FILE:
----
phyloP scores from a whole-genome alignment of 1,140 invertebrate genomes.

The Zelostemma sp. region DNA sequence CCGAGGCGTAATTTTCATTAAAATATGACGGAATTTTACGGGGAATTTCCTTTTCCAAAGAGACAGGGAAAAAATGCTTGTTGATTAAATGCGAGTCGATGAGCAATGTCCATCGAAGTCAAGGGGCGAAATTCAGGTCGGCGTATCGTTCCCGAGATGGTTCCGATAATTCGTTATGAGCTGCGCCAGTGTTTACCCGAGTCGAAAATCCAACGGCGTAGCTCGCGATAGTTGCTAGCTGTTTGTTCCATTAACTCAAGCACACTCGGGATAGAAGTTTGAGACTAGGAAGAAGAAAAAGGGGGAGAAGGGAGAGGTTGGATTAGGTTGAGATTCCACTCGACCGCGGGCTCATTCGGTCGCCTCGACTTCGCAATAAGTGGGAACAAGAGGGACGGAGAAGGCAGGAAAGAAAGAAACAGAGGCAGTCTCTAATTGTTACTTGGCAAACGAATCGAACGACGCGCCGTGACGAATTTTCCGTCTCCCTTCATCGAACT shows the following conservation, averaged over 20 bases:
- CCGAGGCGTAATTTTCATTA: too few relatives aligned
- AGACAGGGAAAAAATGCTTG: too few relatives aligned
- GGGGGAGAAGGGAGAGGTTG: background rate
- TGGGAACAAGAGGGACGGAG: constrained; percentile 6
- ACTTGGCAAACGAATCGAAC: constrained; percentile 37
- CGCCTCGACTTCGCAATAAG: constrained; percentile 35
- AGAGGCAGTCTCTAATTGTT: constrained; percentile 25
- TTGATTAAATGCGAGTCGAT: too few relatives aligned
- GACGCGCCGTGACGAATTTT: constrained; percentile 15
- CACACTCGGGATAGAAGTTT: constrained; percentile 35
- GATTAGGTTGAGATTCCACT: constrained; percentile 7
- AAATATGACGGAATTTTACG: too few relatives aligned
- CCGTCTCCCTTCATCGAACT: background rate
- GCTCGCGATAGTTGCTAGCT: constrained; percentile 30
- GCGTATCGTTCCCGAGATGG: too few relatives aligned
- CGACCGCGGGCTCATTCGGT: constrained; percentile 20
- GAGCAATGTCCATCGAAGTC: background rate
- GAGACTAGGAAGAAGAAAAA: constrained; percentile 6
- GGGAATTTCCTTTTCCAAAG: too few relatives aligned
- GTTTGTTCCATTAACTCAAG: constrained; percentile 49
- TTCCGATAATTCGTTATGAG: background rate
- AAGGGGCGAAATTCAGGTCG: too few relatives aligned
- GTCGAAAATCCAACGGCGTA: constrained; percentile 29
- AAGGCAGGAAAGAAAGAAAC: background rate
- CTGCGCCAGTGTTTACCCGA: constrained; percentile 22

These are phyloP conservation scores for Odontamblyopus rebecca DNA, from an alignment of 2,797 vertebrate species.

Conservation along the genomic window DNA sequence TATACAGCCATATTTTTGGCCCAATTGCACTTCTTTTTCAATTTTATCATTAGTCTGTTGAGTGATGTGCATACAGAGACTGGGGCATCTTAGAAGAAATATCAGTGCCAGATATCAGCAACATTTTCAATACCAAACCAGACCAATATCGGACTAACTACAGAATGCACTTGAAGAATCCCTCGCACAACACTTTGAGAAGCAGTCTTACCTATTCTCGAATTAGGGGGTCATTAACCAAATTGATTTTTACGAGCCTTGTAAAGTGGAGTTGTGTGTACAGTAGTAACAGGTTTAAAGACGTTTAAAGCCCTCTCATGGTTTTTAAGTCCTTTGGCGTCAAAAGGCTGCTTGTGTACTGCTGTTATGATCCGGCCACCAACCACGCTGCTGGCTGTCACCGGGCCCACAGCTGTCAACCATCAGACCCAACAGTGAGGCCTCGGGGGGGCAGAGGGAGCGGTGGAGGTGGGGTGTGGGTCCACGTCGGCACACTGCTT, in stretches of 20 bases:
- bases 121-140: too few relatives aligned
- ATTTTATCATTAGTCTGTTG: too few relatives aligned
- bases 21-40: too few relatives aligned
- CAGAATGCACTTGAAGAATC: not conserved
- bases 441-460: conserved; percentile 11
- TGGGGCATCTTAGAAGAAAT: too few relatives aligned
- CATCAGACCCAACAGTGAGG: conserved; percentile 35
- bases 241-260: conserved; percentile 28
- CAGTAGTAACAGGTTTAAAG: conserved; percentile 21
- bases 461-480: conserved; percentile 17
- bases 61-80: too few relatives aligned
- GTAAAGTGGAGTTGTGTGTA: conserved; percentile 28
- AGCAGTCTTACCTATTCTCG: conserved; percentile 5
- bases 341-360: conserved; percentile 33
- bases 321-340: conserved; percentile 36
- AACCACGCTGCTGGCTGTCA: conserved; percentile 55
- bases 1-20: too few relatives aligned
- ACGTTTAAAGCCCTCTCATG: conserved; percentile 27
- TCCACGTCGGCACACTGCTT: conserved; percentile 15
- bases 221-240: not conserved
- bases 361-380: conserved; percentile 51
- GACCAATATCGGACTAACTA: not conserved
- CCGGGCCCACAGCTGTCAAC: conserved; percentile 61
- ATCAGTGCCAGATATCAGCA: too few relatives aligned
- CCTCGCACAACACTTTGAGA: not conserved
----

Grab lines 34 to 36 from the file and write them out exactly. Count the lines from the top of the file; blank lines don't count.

- bases 441-460: conserved; percentile 11
- TGGGGCATCTTAGAAGAAAT: too few relatives aligned
- CATCAGACCCAACAGTGAGG: conserved; percentile 35